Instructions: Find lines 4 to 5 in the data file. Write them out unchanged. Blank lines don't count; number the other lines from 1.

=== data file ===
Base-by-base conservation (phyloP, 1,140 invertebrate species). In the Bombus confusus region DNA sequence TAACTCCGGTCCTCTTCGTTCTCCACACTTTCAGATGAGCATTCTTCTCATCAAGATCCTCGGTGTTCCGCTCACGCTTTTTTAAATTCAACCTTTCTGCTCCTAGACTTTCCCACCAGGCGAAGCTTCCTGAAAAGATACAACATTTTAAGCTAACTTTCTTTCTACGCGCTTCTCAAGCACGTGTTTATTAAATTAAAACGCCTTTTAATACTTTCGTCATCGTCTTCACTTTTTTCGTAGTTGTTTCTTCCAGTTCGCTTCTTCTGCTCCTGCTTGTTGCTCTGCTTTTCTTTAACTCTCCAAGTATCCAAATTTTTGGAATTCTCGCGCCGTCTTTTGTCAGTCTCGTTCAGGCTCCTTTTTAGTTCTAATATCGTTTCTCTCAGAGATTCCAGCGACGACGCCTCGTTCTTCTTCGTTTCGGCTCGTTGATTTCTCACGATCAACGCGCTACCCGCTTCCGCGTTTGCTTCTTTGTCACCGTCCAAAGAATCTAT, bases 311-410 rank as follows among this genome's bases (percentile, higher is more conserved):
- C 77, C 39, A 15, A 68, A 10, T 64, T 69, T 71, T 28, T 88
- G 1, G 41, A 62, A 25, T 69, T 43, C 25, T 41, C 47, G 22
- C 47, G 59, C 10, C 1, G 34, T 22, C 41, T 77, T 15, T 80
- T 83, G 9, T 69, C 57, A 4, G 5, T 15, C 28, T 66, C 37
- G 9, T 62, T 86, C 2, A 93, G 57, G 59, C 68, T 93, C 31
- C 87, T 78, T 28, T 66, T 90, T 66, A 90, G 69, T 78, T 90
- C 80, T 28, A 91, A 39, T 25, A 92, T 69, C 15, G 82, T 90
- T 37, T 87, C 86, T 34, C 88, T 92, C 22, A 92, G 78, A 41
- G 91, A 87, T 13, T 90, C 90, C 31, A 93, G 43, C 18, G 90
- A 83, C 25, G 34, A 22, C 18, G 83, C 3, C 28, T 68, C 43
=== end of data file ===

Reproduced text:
- C 47, G 59, C 10, C 1, G 34, T 22, C 41, T 77, T 15, T 80
- T 83, G 9, T 69, C 57, A 4, G 5, T 15, C 28, T 66, C 37